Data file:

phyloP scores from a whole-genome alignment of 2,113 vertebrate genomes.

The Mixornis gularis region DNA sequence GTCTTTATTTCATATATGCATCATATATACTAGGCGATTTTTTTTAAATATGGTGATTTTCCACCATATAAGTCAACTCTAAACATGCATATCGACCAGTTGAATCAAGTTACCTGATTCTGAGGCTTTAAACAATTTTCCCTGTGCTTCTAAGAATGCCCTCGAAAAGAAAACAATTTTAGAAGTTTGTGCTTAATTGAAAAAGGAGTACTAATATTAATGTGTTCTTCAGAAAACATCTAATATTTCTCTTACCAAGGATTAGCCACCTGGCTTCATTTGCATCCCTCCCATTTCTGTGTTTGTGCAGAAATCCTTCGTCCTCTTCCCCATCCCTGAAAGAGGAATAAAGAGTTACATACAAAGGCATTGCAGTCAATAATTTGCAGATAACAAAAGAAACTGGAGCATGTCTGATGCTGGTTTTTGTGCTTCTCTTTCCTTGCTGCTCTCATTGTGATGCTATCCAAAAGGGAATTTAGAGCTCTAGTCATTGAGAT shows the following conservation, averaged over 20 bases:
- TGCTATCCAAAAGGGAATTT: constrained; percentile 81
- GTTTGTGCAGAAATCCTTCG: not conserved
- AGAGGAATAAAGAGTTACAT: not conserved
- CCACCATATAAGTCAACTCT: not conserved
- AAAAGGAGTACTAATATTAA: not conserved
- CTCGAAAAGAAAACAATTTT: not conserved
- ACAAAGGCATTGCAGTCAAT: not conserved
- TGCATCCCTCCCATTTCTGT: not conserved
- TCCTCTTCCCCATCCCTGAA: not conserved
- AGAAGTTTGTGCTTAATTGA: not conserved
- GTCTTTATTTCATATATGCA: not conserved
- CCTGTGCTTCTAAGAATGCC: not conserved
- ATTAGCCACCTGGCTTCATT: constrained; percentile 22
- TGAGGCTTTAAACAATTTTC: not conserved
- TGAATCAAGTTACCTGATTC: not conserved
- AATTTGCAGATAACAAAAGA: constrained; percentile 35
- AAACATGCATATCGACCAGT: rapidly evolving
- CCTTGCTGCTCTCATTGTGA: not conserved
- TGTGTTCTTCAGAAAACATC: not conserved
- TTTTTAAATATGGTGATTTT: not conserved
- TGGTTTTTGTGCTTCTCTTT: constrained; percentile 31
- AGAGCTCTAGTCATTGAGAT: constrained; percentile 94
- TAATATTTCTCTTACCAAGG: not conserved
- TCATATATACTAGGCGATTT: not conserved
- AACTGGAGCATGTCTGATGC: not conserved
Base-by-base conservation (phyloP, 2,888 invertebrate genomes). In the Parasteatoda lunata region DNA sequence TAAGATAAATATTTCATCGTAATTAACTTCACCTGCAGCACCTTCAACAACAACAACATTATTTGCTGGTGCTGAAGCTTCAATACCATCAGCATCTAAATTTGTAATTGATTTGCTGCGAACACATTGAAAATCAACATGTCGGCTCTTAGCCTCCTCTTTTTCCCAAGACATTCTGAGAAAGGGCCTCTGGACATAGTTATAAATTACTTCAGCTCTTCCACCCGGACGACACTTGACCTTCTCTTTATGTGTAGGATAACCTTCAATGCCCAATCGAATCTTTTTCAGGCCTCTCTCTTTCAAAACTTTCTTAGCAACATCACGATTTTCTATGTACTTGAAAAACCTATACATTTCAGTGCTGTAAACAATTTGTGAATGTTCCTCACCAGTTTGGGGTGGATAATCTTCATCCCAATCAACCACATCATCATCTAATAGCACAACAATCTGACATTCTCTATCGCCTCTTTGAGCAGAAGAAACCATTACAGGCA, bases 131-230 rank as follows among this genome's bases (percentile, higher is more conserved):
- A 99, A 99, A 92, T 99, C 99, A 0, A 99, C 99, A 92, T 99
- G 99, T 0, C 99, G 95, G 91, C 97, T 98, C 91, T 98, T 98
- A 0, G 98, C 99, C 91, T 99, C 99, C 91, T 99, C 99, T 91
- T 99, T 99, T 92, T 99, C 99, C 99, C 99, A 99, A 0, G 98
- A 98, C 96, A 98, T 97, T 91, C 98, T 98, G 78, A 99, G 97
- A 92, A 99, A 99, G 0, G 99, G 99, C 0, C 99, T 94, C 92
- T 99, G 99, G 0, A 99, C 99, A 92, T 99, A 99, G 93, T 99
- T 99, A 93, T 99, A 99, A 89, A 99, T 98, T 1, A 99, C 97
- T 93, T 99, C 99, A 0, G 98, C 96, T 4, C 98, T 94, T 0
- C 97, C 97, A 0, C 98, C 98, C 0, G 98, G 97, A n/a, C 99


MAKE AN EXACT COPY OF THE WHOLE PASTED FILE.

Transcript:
phyloP scores from a whole-genome alignment of 2,113 vertebrate genomes.

The Mixornis gularis region DNA sequence GTCTTTATTTCATATATGCATCATATATACTAGGCGATTTTTTTTAAATATGGTGATTTTCCACCATATAAGTCAACTCTAAACATGCATATCGACCAGTTGAATCAAGTTACCTGATTCTGAGGCTTTAAACAATTTTCCCTGTGCTTCTAAGAATGCCCTCGAAAAGAAAACAATTTTAGAAGTTTGTGCTTAATTGAAAAAGGAGTACTAATATTAATGTGTTCTTCAGAAAACATCTAATATTTCTCTTACCAAGGATTAGCCACCTGGCTTCATTTGCATCCCTCCCATTTCTGTGTTTGTGCAGAAATCCTTCGTCCTCTTCCCCATCCCTGAAAGAGGAATAAAGAGTTACATACAAAGGCATTGCAGTCAATAATTTGCAGATAACAAAAGAAACTGGAGCATGTCTGATGCTGGTTTTTGTGCTTCTCTTTCCTTGCTGCTCTCATTGTGATGCTATCCAAAAGGGAATTTAGAGCTCTAGTCATTGAGAT shows the following conservation, averaged over 20 bases:
- TGCTATCCAAAAGGGAATTT: constrained; percentile 81
- GTTTGTGCAGAAATCCTTCG: not conserved
- AGAGGAATAAAGAGTTACAT: not conserved
- CCACCATATAAGTCAACTCT: not conserved
- AAAAGGAGTACTAATATTAA: not conserved
- CTCGAAAAGAAAACAATTTT: not conserved
- ACAAAGGCATTGCAGTCAAT: not conserved
- TGCATCCCTCCCATTTCTGT: not conserved
- TCCTCTTCCCCATCCCTGAA: not conserved
- AGAAGTTTGTGCTTAATTGA: not conserved
- GTCTTTATTTCATATATGCA: not conserved
- CCTGTGCTTCTAAGAATGCC: not conserved
- ATTAGCCACCTGGCTTCATT: constrained; percentile 22
- TGAGGCTTTAAACAATTTTC: not conserved
- TGAATCAAGTTACCTGATTC: not conserved
- AATTTGCAGATAACAAAAGA: constrained; percentile 35
- AAACATGCATATCGACCAGT: rapidly evolving
- CCTTGCTGCTCTCATTGTGA: not conserved
- TGTGTTCTTCAGAAAACATC: not conserved
- TTTTTAAATATGGTGATTTT: not conserved
- TGGTTTTTGTGCTTCTCTTT: constrained; percentile 31
- AGAGCTCTAGTCATTGAGAT: constrained; percentile 94
- TAATATTTCTCTTACCAAGG: not conserved
- TCATATATACTAGGCGATTT: not conserved
- AACTGGAGCATGTCTGATGC: not conserved
Base-by-base conservation (phyloP, 2,888 invertebrate genomes). In the Parasteatoda lunata region DNA sequence TAAGATAAATATTTCATCGTAATTAACTTCACCTGCAGCACCTTCAACAACAACAACATTATTTGCTGGTGCTGAAGCTTCAATACCATCAGCATCTAAATTTGTAATTGATTTGCTGCGAACACATTGAAAATCAACATGTCGGCTCTTAGCCTCCTCTTTTTCCCAAGACATTCTGAGAAAGGGCCTCTGGACATAGTTATAAATTACTTCAGCTCTTCCACCCGGACGACACTTGACCTTCTCTTTATGTGTAGGATAACCTTCAATGCCCAATCGAATCTTTTTCAGGCCTCTCTCTTTCAAAACTTTCTTAGCAACATCACGATTTTCTATGTACTTGAAAAACCTATACATTTCAGTGCTGTAAACAATTTGTGAATGTTCCTCACCAGTTTGGGGTGGATAATCTTCATCCCAATCAACCACATCATCATCTAATAGCACAACAATCTGACATTCTCTATCGCCTCTTTGAGCAGAAGAAACCATTACAGGCA, bases 131-230 rank as follows among this genome's bases (percentile, higher is more conserved):
- A 99, A 99, A 92, T 99, C 99, A 0, A 99, C 99, A 92, T 99
- G 99, T 0, C 99, G 95, G 91, C 97, T 98, C 91, T 98, T 98
- A 0, G 98, C 99, C 91, T 99, C 99, C 91, T 99, C 99, T 91
- T 99, T 99, T 92, T 99, C 99, C 99, C 99, A 99, A 0, G 98
- A 98, C 96, A 98, T 97, T 91, C 98, T 98, G 78, A 99, G 97
- A 92, A 99, A 99, G 0, G 99, G 99, C 0, C 99, T 94, C 92
- T 99, G 99, G 0, A 99, C 99, A 92, T 99, A 99, G 93, T 99
- T 99, A 93, T 99, A 99, A 89, A 99, T 98, T 1, A 99, C 97
- T 93, T 99, C 99, A 0, G 98, C 96, T 4, C 98, T 94, T 0
- C 97, C 97, A 0, C 98, C 98, C 0, G 98, G 97, A n/a, C 99